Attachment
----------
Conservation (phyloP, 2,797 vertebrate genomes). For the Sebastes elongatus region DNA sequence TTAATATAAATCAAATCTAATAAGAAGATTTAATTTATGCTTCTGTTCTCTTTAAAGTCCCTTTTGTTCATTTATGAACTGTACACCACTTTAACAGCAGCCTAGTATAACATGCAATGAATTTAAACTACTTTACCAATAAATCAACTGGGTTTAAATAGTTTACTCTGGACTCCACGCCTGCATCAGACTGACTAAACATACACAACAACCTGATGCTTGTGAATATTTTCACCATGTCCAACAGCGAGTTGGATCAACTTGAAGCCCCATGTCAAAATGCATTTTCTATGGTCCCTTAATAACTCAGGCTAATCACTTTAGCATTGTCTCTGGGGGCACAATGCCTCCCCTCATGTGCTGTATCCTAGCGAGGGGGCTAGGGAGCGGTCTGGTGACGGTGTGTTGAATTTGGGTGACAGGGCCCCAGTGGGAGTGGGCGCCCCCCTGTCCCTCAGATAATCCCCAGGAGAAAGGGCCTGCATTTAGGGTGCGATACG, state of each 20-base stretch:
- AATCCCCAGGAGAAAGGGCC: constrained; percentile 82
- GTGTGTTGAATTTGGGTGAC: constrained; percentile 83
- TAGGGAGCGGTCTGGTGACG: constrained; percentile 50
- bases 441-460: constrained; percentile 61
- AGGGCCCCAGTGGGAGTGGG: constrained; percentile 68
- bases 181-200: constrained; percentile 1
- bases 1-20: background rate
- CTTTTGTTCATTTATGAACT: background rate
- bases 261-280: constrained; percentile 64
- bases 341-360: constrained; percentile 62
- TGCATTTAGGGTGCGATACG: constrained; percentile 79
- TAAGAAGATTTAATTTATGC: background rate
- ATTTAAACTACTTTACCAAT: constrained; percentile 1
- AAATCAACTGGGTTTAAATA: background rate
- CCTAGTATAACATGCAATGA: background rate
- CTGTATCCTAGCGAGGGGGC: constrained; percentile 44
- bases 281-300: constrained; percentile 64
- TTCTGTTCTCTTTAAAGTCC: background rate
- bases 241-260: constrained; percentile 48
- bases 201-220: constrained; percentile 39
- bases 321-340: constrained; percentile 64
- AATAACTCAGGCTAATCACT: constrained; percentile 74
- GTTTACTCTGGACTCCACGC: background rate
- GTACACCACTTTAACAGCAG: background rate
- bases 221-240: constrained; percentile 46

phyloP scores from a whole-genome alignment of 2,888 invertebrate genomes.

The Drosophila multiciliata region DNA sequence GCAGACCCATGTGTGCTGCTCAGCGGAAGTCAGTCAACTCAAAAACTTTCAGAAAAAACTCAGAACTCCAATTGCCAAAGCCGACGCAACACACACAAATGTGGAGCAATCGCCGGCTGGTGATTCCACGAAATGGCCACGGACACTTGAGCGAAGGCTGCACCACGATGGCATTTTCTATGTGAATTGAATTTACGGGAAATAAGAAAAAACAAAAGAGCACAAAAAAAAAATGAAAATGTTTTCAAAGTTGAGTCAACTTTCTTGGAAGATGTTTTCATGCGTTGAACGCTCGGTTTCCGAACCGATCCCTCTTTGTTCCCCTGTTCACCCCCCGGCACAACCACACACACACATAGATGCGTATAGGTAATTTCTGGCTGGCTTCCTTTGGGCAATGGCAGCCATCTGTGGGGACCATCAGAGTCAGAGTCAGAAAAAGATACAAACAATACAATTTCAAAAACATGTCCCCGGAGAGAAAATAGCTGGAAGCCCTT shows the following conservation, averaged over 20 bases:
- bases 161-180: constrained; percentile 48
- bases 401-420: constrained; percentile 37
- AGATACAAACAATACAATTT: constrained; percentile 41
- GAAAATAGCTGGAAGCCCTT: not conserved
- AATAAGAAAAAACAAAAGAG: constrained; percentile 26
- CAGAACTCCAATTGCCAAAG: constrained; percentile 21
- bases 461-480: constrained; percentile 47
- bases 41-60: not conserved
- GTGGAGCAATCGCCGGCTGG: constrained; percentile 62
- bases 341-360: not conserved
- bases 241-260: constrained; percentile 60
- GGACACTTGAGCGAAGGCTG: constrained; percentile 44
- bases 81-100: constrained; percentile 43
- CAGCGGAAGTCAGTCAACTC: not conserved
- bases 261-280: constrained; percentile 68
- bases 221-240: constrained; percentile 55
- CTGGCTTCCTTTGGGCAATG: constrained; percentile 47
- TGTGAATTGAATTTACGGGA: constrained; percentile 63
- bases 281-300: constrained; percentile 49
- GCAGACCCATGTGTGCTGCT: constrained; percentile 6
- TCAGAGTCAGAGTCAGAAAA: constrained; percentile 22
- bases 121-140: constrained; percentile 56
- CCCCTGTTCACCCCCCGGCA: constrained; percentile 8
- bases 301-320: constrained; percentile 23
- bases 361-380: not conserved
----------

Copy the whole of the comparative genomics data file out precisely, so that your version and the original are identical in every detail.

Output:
Conservation (phyloP, 2,797 vertebrate genomes). For the Sebastes elongatus region DNA sequence TTAATATAAATCAAATCTAATAAGAAGATTTAATTTATGCTTCTGTTCTCTTTAAAGTCCCTTTTGTTCATTTATGAACTGTACACCACTTTAACAGCAGCCTAGTATAACATGCAATGAATTTAAACTACTTTACCAATAAATCAACTGGGTTTAAATAGTTTACTCTGGACTCCACGCCTGCATCAGACTGACTAAACATACACAACAACCTGATGCTTGTGAATATTTTCACCATGTCCAACAGCGAGTTGGATCAACTTGAAGCCCCATGTCAAAATGCATTTTCTATGGTCCCTTAATAACTCAGGCTAATCACTTTAGCATTGTCTCTGGGGGCACAATGCCTCCCCTCATGTGCTGTATCCTAGCGAGGGGGCTAGGGAGCGGTCTGGTGACGGTGTGTTGAATTTGGGTGACAGGGCCCCAGTGGGAGTGGGCGCCCCCCTGTCCCTCAGATAATCCCCAGGAGAAAGGGCCTGCATTTAGGGTGCGATACG, state of each 20-base stretch:
- AATCCCCAGGAGAAAGGGCC: constrained; percentile 82
- GTGTGTTGAATTTGGGTGAC: constrained; percentile 83
- TAGGGAGCGGTCTGGTGACG: constrained; percentile 50
- bases 441-460: constrained; percentile 61
- AGGGCCCCAGTGGGAGTGGG: constrained; percentile 68
- bases 181-200: constrained; percentile 1
- bases 1-20: background rate
- CTTTTGTTCATTTATGAACT: background rate
- bases 261-280: constrained; percentile 64
- bases 341-360: constrained; percentile 62
- TGCATTTAGGGTGCGATACG: constrained; percentile 79
- TAAGAAGATTTAATTTATGC: background rate
- ATTTAAACTACTTTACCAAT: constrained; percentile 1
- AAATCAACTGGGTTTAAATA: background rate
- CCTAGTATAACATGCAATGA: background rate
- CTGTATCCTAGCGAGGGGGC: constrained; percentile 44
- bases 281-300: constrained; percentile 64
- TTCTGTTCTCTTTAAAGTCC: background rate
- bases 241-260: constrained; percentile 48
- bases 201-220: constrained; percentile 39
- bases 321-340: constrained; percentile 64
- AATAACTCAGGCTAATCACT: constrained; percentile 74
- GTTTACTCTGGACTCCACGC: background rate
- GTACACCACTTTAACAGCAG: background rate
- bases 221-240: constrained; percentile 46

phyloP scores from a whole-genome alignment of 2,888 invertebrate genomes.

The Drosophila multiciliata region DNA sequence GCAGACCCATGTGTGCTGCTCAGCGGAAGTCAGTCAACTCAAAAACTTTCAGAAAAAACTCAGAACTCCAATTGCCAAAGCCGACGCAACACACACAAATGTGGAGCAATCGCCGGCTGGTGATTCCACGAAATGGCCACGGACACTTGAGCGAAGGCTGCACCACGATGGCATTTTCTATGTGAATTGAATTTACGGGAAATAAGAAAAAACAAAAGAGCACAAAAAAAAAATGAAAATGTTTTCAAAGTTGAGTCAACTTTCTTGGAAGATGTTTTCATGCGTTGAACGCTCGGTTTCCGAACCGATCCCTCTTTGTTCCCCTGTTCACCCCCCGGCACAACCACACACACACATAGATGCGTATAGGTAATTTCTGGCTGGCTTCCTTTGGGCAATGGCAGCCATCTGTGGGGACCATCAGAGTCAGAGTCAGAAAAAGATACAAACAATACAATTTCAAAAACATGTCCCCGGAGAGAAAATAGCTGGAAGCCCTT shows the following conservation, averaged over 20 bases:
- bases 161-180: constrained; percentile 48
- bases 401-420: constrained; percentile 37
- AGATACAAACAATACAATTT: constrained; percentile 41
- GAAAATAGCTGGAAGCCCTT: not conserved
- AATAAGAAAAAACAAAAGAG: constrained; percentile 26
- CAGAACTCCAATTGCCAAAG: constrained; percentile 21
- bases 461-480: constrained; percentile 47
- bases 41-60: not conserved
- GTGGAGCAATCGCCGGCTGG: constrained; percentile 62
- bases 341-360: not conserved
- bases 241-260: constrained; percentile 60
- GGACACTTGAGCGAAGGCTG: constrained; percentile 44
- bases 81-100: constrained; percentile 43
- CAGCGGAAGTCAGTCAACTC: not conserved
- bases 261-280: constrained; percentile 68
- bases 221-240: constrained; percentile 55
- CTGGCTTCCTTTGGGCAATG: constrained; percentile 47
- TGTGAATTGAATTTACGGGA: constrained; percentile 63
- bases 281-300: constrained; percentile 49
- GCAGACCCATGTGTGCTGCT: constrained; percentile 6
- TCAGAGTCAGAGTCAGAAAA: constrained; percentile 22
- bases 121-140: constrained; percentile 56
- CCCCTGTTCACCCCCCGGCA: constrained; percentile 8
- bases 301-320: constrained; percentile 23
- bases 361-380: not conserved